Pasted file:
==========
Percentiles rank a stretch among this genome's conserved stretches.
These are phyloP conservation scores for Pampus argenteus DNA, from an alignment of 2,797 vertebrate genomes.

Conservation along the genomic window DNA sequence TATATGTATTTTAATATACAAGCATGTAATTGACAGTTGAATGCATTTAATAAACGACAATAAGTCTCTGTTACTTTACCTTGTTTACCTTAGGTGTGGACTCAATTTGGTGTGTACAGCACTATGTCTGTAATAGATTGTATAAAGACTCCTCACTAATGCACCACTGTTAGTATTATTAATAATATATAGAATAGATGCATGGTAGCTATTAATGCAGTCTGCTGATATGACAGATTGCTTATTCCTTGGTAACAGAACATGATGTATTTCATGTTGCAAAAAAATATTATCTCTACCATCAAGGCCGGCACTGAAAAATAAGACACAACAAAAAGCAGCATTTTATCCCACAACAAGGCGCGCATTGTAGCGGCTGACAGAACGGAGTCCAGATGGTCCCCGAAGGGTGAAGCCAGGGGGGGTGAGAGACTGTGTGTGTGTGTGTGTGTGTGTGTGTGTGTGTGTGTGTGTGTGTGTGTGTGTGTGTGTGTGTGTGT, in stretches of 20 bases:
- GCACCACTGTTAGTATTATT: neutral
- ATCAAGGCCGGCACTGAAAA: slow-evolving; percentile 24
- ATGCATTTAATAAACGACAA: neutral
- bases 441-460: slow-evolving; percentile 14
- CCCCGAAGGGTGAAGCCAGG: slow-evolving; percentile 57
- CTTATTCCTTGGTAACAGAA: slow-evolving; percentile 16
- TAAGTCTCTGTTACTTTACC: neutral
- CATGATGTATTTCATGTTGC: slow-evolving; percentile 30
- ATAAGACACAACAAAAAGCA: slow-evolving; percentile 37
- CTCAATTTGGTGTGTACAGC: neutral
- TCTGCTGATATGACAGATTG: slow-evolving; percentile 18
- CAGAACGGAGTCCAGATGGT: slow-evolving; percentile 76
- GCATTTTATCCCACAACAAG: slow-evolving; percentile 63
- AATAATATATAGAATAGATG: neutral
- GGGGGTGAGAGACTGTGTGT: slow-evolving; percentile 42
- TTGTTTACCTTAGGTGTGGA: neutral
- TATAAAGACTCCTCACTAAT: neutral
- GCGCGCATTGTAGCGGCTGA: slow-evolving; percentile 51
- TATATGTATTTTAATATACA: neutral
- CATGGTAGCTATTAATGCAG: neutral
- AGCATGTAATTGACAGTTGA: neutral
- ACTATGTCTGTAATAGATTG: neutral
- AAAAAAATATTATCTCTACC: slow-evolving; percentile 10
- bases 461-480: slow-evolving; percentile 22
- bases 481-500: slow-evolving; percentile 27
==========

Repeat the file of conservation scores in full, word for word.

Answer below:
Percentiles rank a stretch among this genome's conserved stretches.
These are phyloP conservation scores for Pampus argenteus DNA, from an alignment of 2,797 vertebrate genomes.

Conservation along the genomic window DNA sequence TATATGTATTTTAATATACAAGCATGTAATTGACAGTTGAATGCATTTAATAAACGACAATAAGTCTCTGTTACTTTACCTTGTTTACCTTAGGTGTGGACTCAATTTGGTGTGTACAGCACTATGTCTGTAATAGATTGTATAAAGACTCCTCACTAATGCACCACTGTTAGTATTATTAATAATATATAGAATAGATGCATGGTAGCTATTAATGCAGTCTGCTGATATGACAGATTGCTTATTCCTTGGTAACAGAACATGATGTATTTCATGTTGCAAAAAAATATTATCTCTACCATCAAGGCCGGCACTGAAAAATAAGACACAACAAAAAGCAGCATTTTATCCCACAACAAGGCGCGCATTGTAGCGGCTGACAGAACGGAGTCCAGATGGTCCCCGAAGGGTGAAGCCAGGGGGGGTGAGAGACTGTGTGTGTGTGTGTGTGTGTGTGTGTGTGTGTGTGTGTGTGTGTGTGTGTGTGTGTGTGTGTGTGT, in stretches of 20 bases:
- GCACCACTGTTAGTATTATT: neutral
- ATCAAGGCCGGCACTGAAAA: slow-evolving; percentile 24
- ATGCATTTAATAAACGACAA: neutral
- bases 441-460: slow-evolving; percentile 14
- CCCCGAAGGGTGAAGCCAGG: slow-evolving; percentile 57
- CTTATTCCTTGGTAACAGAA: slow-evolving; percentile 16
- TAAGTCTCTGTTACTTTACC: neutral
- CATGATGTATTTCATGTTGC: slow-evolving; percentile 30
- ATAAGACACAACAAAAAGCA: slow-evolving; percentile 37
- CTCAATTTGGTGTGTACAGC: neutral
- TCTGCTGATATGACAGATTG: slow-evolving; percentile 18
- CAGAACGGAGTCCAGATGGT: slow-evolving; percentile 76
- GCATTTTATCCCACAACAAG: slow-evolving; percentile 63
- AATAATATATAGAATAGATG: neutral
- GGGGGTGAGAGACTGTGTGT: slow-evolving; percentile 42
- TTGTTTACCTTAGGTGTGGA: neutral
- TATAAAGACTCCTCACTAAT: neutral
- GCGCGCATTGTAGCGGCTGA: slow-evolving; percentile 51
- TATATGTATTTTAATATACA: neutral
- CATGGTAGCTATTAATGCAG: neutral
- AGCATGTAATTGACAGTTGA: neutral
- ACTATGTCTGTAATAGATTG: neutral
- AAAAAAATATTATCTCTACC: slow-evolving; percentile 10
- bases 461-480: slow-evolving; percentile 22
- bases 481-500: slow-evolving; percentile 27